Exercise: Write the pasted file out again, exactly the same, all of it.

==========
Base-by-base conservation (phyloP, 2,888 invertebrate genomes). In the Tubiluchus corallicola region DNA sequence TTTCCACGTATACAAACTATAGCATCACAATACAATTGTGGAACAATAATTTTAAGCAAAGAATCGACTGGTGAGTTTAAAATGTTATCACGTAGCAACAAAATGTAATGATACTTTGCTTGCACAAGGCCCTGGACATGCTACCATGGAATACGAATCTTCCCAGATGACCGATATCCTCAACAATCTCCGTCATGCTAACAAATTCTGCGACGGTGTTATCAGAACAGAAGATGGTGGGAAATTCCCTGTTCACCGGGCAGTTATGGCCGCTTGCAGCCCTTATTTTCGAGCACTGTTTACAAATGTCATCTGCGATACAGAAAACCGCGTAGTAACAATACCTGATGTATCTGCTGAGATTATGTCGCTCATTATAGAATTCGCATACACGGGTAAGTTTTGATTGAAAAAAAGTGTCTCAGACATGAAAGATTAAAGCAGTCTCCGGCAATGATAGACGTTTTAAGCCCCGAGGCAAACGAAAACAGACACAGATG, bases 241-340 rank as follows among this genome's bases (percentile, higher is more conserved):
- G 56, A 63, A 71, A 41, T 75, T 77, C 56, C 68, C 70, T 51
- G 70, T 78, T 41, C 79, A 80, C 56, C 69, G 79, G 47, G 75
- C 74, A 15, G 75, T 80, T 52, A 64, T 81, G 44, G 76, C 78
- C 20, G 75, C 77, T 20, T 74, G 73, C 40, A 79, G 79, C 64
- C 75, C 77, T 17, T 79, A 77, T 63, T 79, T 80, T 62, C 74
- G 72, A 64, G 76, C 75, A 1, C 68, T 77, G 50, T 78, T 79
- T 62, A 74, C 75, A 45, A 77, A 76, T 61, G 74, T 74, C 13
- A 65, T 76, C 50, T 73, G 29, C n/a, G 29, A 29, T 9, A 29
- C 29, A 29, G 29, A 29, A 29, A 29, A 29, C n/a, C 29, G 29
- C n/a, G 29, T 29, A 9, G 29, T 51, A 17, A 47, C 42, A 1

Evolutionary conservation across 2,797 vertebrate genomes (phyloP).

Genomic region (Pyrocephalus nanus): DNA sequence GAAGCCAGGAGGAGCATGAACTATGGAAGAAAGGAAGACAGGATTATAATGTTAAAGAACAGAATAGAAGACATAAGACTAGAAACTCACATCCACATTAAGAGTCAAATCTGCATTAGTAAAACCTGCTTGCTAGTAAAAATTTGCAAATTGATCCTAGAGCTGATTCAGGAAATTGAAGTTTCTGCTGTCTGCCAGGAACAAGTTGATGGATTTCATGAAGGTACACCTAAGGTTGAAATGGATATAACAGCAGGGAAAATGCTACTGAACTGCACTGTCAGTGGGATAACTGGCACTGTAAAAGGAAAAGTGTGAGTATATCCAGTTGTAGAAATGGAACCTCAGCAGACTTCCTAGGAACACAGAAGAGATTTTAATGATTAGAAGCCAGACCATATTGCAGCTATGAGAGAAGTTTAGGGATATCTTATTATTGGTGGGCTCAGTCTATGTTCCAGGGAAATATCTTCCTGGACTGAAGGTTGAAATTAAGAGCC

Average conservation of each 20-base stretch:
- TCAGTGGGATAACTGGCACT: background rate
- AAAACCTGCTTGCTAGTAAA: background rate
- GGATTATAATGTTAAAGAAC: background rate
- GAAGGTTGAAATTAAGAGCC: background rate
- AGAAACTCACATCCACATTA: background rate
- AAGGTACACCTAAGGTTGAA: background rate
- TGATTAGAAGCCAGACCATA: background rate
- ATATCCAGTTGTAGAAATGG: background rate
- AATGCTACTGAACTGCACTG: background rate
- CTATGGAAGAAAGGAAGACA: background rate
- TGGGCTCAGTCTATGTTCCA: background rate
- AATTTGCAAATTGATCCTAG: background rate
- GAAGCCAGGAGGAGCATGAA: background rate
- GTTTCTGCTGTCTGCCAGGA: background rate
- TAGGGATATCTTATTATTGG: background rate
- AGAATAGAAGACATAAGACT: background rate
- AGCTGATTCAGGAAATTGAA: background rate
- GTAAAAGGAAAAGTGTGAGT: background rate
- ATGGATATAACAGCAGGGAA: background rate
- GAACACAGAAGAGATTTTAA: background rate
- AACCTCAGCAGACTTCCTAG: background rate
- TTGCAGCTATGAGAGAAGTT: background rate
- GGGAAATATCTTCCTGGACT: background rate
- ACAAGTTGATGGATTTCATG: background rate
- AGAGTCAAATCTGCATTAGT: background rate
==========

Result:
Base-by-base conservation (phyloP, 2,888 invertebrate genomes). In the Tubiluchus corallicola region DNA sequence TTTCCACGTATACAAACTATAGCATCACAATACAATTGTGGAACAATAATTTTAAGCAAAGAATCGACTGGTGAGTTTAAAATGTTATCACGTAGCAACAAAATGTAATGATACTTTGCTTGCACAAGGCCCTGGACATGCTACCATGGAATACGAATCTTCCCAGATGACCGATATCCTCAACAATCTCCGTCATGCTAACAAATTCTGCGACGGTGTTATCAGAACAGAAGATGGTGGGAAATTCCCTGTTCACCGGGCAGTTATGGCCGCTTGCAGCCCTTATTTTCGAGCACTGTTTACAAATGTCATCTGCGATACAGAAAACCGCGTAGTAACAATACCTGATGTATCTGCTGAGATTATGTCGCTCATTATAGAATTCGCATACACGGGTAAGTTTTGATTGAAAAAAAGTGTCTCAGACATGAAAGATTAAAGCAGTCTCCGGCAATGATAGACGTTTTAAGCCCCGAGGCAAACGAAAACAGACACAGATG, bases 241-340 rank as follows among this genome's bases (percentile, higher is more conserved):
- G 56, A 63, A 71, A 41, T 75, T 77, C 56, C 68, C 70, T 51
- G 70, T 78, T 41, C 79, A 80, C 56, C 69, G 79, G 47, G 75
- C 74, A 15, G 75, T 80, T 52, A 64, T 81, G 44, G 76, C 78
- C 20, G 75, C 77, T 20, T 74, G 73, C 40, A 79, G 79, C 64
- C 75, C 77, T 17, T 79, A 77, T 63, T 79, T 80, T 62, C 74
- G 72, A 64, G 76, C 75, A 1, C 68, T 77, G 50, T 78, T 79
- T 62, A 74, C 75, A 45, A 77, A 76, T 61, G 74, T 74, C 13
- A 65, T 76, C 50, T 73, G 29, C n/a, G 29, A 29, T 9, A 29
- C 29, A 29, G 29, A 29, A 29, A 29, A 29, C n/a, C 29, G 29
- C n/a, G 29, T 29, A 9, G 29, T 51, A 17, A 47, C 42, A 1

Evolutionary conservation across 2,797 vertebrate genomes (phyloP).

Genomic region (Pyrocephalus nanus): DNA sequence GAAGCCAGGAGGAGCATGAACTATGGAAGAAAGGAAGACAGGATTATAATGTTAAAGAACAGAATAGAAGACATAAGACTAGAAACTCACATCCACATTAAGAGTCAAATCTGCATTAGTAAAACCTGCTTGCTAGTAAAAATTTGCAAATTGATCCTAGAGCTGATTCAGGAAATTGAAGTTTCTGCTGTCTGCCAGGAACAAGTTGATGGATTTCATGAAGGTACACCTAAGGTTGAAATGGATATAACAGCAGGGAAAATGCTACTGAACTGCACTGTCAGTGGGATAACTGGCACTGTAAAAGGAAAAGTGTGAGTATATCCAGTTGTAGAAATGGAACCTCAGCAGACTTCCTAGGAACACAGAAGAGATTTTAATGATTAGAAGCCAGACCATATTGCAGCTATGAGAGAAGTTTAGGGATATCTTATTATTGGTGGGCTCAGTCTATGTTCCAGGGAAATATCTTCCTGGACTGAAGGTTGAAATTAAGAGCC

Average conservation of each 20-base stretch:
- TCAGTGGGATAACTGGCACT: background rate
- AAAACCTGCTTGCTAGTAAA: background rate
- GGATTATAATGTTAAAGAAC: background rate
- GAAGGTTGAAATTAAGAGCC: background rate
- AGAAACTCACATCCACATTA: background rate
- AAGGTACACCTAAGGTTGAA: background rate
- TGATTAGAAGCCAGACCATA: background rate
- ATATCCAGTTGTAGAAATGG: background rate
- AATGCTACTGAACTGCACTG: background rate
- CTATGGAAGAAAGGAAGACA: background rate
- TGGGCTCAGTCTATGTTCCA: background rate
- AATTTGCAAATTGATCCTAG: background rate
- GAAGCCAGGAGGAGCATGAA: background rate
- GTTTCTGCTGTCTGCCAGGA: background rate
- TAGGGATATCTTATTATTGG: background rate
- AGAATAGAAGACATAAGACT: background rate
- AGCTGATTCAGGAAATTGAA: background rate
- GTAAAAGGAAAAGTGTGAGT: background rate
- ATGGATATAACAGCAGGGAA: background rate
- GAACACAGAAGAGATTTTAA: background rate
- AACCTCAGCAGACTTCCTAG: background rate
- TTGCAGCTATGAGAGAAGTT: background rate
- GGGAAATATCTTCCTGGACT: background rate
- ACAAGTTGATGGATTTCATG: background rate
- AGAGTCAAATCTGCATTAGT: background rate